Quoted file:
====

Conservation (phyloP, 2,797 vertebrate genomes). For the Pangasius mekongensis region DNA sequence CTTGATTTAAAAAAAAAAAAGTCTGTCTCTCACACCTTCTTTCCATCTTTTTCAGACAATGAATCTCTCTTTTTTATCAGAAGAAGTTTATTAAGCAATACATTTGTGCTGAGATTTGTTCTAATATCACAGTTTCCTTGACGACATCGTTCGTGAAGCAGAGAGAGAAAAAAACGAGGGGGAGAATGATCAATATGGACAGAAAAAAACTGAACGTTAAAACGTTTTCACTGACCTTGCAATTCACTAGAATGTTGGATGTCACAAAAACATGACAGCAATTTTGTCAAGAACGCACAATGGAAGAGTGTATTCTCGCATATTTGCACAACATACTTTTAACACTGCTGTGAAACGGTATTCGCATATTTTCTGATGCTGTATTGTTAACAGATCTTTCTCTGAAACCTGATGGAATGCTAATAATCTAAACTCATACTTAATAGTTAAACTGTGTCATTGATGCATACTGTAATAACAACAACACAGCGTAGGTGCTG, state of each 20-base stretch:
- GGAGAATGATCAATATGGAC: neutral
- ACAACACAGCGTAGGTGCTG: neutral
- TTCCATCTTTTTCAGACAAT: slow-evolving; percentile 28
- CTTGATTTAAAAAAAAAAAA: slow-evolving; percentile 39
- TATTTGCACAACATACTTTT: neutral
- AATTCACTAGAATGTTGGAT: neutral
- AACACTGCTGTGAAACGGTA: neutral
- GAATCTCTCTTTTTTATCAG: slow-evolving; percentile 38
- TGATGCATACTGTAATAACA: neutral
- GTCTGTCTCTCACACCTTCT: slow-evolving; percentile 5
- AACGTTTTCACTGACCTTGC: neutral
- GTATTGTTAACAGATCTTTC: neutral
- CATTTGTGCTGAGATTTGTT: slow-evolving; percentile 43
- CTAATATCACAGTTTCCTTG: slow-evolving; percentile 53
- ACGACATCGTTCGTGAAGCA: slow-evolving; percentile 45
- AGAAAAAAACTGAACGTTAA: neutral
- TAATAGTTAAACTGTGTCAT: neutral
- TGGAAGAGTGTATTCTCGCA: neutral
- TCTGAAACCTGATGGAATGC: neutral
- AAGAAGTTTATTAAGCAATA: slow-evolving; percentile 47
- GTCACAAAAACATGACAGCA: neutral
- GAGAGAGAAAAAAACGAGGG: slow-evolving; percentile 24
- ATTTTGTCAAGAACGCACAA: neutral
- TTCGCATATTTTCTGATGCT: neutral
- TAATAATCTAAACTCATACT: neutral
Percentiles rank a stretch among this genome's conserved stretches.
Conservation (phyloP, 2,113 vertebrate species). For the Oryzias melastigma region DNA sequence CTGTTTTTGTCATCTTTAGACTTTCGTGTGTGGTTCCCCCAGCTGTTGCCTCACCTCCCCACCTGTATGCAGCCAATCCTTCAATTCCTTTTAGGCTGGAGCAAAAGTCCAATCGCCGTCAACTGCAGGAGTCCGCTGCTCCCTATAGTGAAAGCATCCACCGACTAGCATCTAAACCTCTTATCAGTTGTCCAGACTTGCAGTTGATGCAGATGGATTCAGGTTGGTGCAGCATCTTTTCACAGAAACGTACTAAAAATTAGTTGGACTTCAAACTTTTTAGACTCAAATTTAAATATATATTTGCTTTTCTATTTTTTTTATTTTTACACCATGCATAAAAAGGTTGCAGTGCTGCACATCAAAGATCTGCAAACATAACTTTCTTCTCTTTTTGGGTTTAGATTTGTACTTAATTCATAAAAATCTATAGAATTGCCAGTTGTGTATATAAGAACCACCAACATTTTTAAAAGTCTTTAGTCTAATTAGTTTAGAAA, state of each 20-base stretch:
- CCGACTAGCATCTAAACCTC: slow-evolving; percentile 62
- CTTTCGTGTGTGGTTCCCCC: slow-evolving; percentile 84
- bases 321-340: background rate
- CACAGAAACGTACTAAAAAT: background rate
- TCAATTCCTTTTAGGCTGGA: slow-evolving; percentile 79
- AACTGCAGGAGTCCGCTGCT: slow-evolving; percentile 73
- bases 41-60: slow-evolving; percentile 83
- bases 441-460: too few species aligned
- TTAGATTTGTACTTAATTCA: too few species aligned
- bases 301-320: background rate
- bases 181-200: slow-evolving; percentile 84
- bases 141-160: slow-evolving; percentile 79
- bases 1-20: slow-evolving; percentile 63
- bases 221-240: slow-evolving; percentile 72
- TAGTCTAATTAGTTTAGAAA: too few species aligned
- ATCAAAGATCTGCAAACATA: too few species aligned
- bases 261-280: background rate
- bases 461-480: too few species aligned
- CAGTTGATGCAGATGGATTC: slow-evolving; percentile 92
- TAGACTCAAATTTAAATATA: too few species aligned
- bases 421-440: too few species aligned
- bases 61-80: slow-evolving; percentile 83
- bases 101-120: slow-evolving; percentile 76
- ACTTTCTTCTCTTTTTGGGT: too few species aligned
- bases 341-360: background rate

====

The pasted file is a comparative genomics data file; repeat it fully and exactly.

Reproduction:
Conservation (phyloP, 2,797 vertebrate genomes). For the Pangasius mekongensis region DNA sequence CTTGATTTAAAAAAAAAAAAGTCTGTCTCTCACACCTTCTTTCCATCTTTTTCAGACAATGAATCTCTCTTTTTTATCAGAAGAAGTTTATTAAGCAATACATTTGTGCTGAGATTTGTTCTAATATCACAGTTTCCTTGACGACATCGTTCGTGAAGCAGAGAGAGAAAAAAACGAGGGGGAGAATGATCAATATGGACAGAAAAAAACTGAACGTTAAAACGTTTTCACTGACCTTGCAATTCACTAGAATGTTGGATGTCACAAAAACATGACAGCAATTTTGTCAAGAACGCACAATGGAAGAGTGTATTCTCGCATATTTGCACAACATACTTTTAACACTGCTGTGAAACGGTATTCGCATATTTTCTGATGCTGTATTGTTAACAGATCTTTCTCTGAAACCTGATGGAATGCTAATAATCTAAACTCATACTTAATAGTTAAACTGTGTCATTGATGCATACTGTAATAACAACAACACAGCGTAGGTGCTG, state of each 20-base stretch:
- GGAGAATGATCAATATGGAC: neutral
- ACAACACAGCGTAGGTGCTG: neutral
- TTCCATCTTTTTCAGACAAT: slow-evolving; percentile 28
- CTTGATTTAAAAAAAAAAAA: slow-evolving; percentile 39
- TATTTGCACAACATACTTTT: neutral
- AATTCACTAGAATGTTGGAT: neutral
- AACACTGCTGTGAAACGGTA: neutral
- GAATCTCTCTTTTTTATCAG: slow-evolving; percentile 38
- TGATGCATACTGTAATAACA: neutral
- GTCTGTCTCTCACACCTTCT: slow-evolving; percentile 5
- AACGTTTTCACTGACCTTGC: neutral
- GTATTGTTAACAGATCTTTC: neutral
- CATTTGTGCTGAGATTTGTT: slow-evolving; percentile 43
- CTAATATCACAGTTTCCTTG: slow-evolving; percentile 53
- ACGACATCGTTCGTGAAGCA: slow-evolving; percentile 45
- AGAAAAAAACTGAACGTTAA: neutral
- TAATAGTTAAACTGTGTCAT: neutral
- TGGAAGAGTGTATTCTCGCA: neutral
- TCTGAAACCTGATGGAATGC: neutral
- AAGAAGTTTATTAAGCAATA: slow-evolving; percentile 47
- GTCACAAAAACATGACAGCA: neutral
- GAGAGAGAAAAAAACGAGGG: slow-evolving; percentile 24
- ATTTTGTCAAGAACGCACAA: neutral
- TTCGCATATTTTCTGATGCT: neutral
- TAATAATCTAAACTCATACT: neutral
Percentiles rank a stretch among this genome's conserved stretches.
Conservation (phyloP, 2,113 vertebrate species). For the Oryzias melastigma region DNA sequence CTGTTTTTGTCATCTTTAGACTTTCGTGTGTGGTTCCCCCAGCTGTTGCCTCACCTCCCCACCTGTATGCAGCCAATCCTTCAATTCCTTTTAGGCTGGAGCAAAAGTCCAATCGCCGTCAACTGCAGGAGTCCGCTGCTCCCTATAGTGAAAGCATCCACCGACTAGCATCTAAACCTCTTATCAGTTGTCCAGACTTGCAGTTGATGCAGATGGATTCAGGTTGGTGCAGCATCTTTTCACAGAAACGTACTAAAAATTAGTTGGACTTCAAACTTTTTAGACTCAAATTTAAATATATATTTGCTTTTCTATTTTTTTTATTTTTACACCATGCATAAAAAGGTTGCAGTGCTGCACATCAAAGATCTGCAAACATAACTTTCTTCTCTTTTTGGGTTTAGATTTGTACTTAATTCATAAAAATCTATAGAATTGCCAGTTGTGTATATAAGAACCACCAACATTTTTAAAAGTCTTTAGTCTAATTAGTTTAGAAA, state of each 20-base stretch:
- CCGACTAGCATCTAAACCTC: slow-evolving; percentile 62
- CTTTCGTGTGTGGTTCCCCC: slow-evolving; percentile 84
- bases 321-340: background rate
- CACAGAAACGTACTAAAAAT: background rate
- TCAATTCCTTTTAGGCTGGA: slow-evolving; percentile 79
- AACTGCAGGAGTCCGCTGCT: slow-evolving; percentile 73
- bases 41-60: slow-evolving; percentile 83
- bases 441-460: too few species aligned
- TTAGATTTGTACTTAATTCA: too few species aligned
- bases 301-320: background rate
- bases 181-200: slow-evolving; percentile 84
- bases 141-160: slow-evolving; percentile 79
- bases 1-20: slow-evolving; percentile 63
- bases 221-240: slow-evolving; percentile 72
- TAGTCTAATTAGTTTAGAAA: too few species aligned
- ATCAAAGATCTGCAAACATA: too few species aligned
- bases 261-280: background rate
- bases 461-480: too few species aligned
- CAGTTGATGCAGATGGATTC: slow-evolving; percentile 92
- TAGACTCAAATTTAAATATA: too few species aligned
- bases 421-440: too few species aligned
- bases 61-80: slow-evolving; percentile 83
- bases 101-120: slow-evolving; percentile 76
- ACTTTCTTCTCTTTTTGGGT: too few species aligned
- bases 341-360: background rate